Our vision is different, our vision is that we must take advantage of those factors which drive our technological development. So when we talk of Vaca Muerta, for example, or of renewable energy, we talk of them as a factor or leverage for the productive and technological development of the country. It has to mean, for example, the development of Vaca Muerta so that dozens of Pyme small and medium-sized firms in Neuquén but also in the provinces of La Pampa, Buenos Aires, Santa Fe and Córdoba supplying the oil and gas companies with the inputs they need can develop their technologies and innovate, automatising and digitalising much of their production. That’s the challenge for Argentina, which I think Cambiemos never interpreted, instead raising the idea of trade agreements without questioning them once despite many of them being CEOs. And what does a CEO do? Make informed commercial decisions. Is this business deal good? He evaluates it. And when it was their turn to govern, they did not have that skill for cost-benefit analysis.
More than anything else, I think it was an ideological vision to prove a point – I insist, an ideology absolutely devoid of pragmatism.
Is it true that Alberto Fernández wanted you as his economy minister?
No. We conversed with Alberto a lot in the campaign when Cecilia Todesca, my colleague and great lifelong friend, and I were his permanent advisors. We were with him on a day-to-day basis on the economic side but at no time did he offer me that post. We sat down to talk but apart from discussing much of the composition of the economic team, he took the decision to offer me this post, which I think best reflects my training and experience.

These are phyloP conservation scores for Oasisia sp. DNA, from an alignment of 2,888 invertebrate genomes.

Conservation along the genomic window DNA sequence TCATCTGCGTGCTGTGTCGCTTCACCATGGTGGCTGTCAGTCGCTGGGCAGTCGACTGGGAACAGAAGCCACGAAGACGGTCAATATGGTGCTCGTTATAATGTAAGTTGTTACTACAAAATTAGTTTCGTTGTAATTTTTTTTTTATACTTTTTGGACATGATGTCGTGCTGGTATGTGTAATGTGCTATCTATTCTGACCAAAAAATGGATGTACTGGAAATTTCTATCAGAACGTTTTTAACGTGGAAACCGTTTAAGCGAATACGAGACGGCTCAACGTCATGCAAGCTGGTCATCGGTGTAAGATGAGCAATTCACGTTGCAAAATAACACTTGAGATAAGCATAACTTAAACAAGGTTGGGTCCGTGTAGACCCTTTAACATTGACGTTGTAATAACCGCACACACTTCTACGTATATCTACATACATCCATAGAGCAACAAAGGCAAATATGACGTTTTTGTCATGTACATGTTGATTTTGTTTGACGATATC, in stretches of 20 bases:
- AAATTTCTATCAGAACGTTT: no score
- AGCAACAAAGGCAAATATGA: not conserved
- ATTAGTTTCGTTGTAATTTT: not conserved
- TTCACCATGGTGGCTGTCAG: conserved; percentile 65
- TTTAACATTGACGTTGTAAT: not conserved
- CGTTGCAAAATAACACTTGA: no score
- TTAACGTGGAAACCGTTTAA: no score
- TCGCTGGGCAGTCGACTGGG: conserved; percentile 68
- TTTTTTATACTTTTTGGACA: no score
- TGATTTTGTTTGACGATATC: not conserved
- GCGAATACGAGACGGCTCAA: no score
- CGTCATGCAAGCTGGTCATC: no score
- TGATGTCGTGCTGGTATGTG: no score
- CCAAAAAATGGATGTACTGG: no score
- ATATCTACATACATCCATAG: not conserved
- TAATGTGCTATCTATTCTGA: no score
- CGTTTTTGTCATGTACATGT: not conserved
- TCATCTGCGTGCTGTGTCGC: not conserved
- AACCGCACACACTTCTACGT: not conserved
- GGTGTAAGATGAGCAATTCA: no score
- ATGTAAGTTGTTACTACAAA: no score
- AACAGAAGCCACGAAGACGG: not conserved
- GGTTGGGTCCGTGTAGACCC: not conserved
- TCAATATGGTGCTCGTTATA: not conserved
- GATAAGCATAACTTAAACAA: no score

How frequently do you converse or meet with the vice-president [Cristina Fernández de Kirchner]?
Frequently would not be the right word. She’s a person whom I respect, appreciate and admire very much. It seems to me that she has made a very important contribution to Argentine politics but she is not a person with whom I have any regular dialogue.
And when you meet the economy minister, do you feel any differences arising?
No, the truth is that with Martín Guzmán we have an optimal relationship of teamwork. That’s not new, we’ve been working together since May last year when Alberto’s candidacy was announced. He was in New York, where Martín was still at Columbia University, but we had an almost daily dialogue on economic issues thinking about what we were going to do in the macroeconomic, productive, monetary and other spheres. We have excellent coordination and a communion of ideas.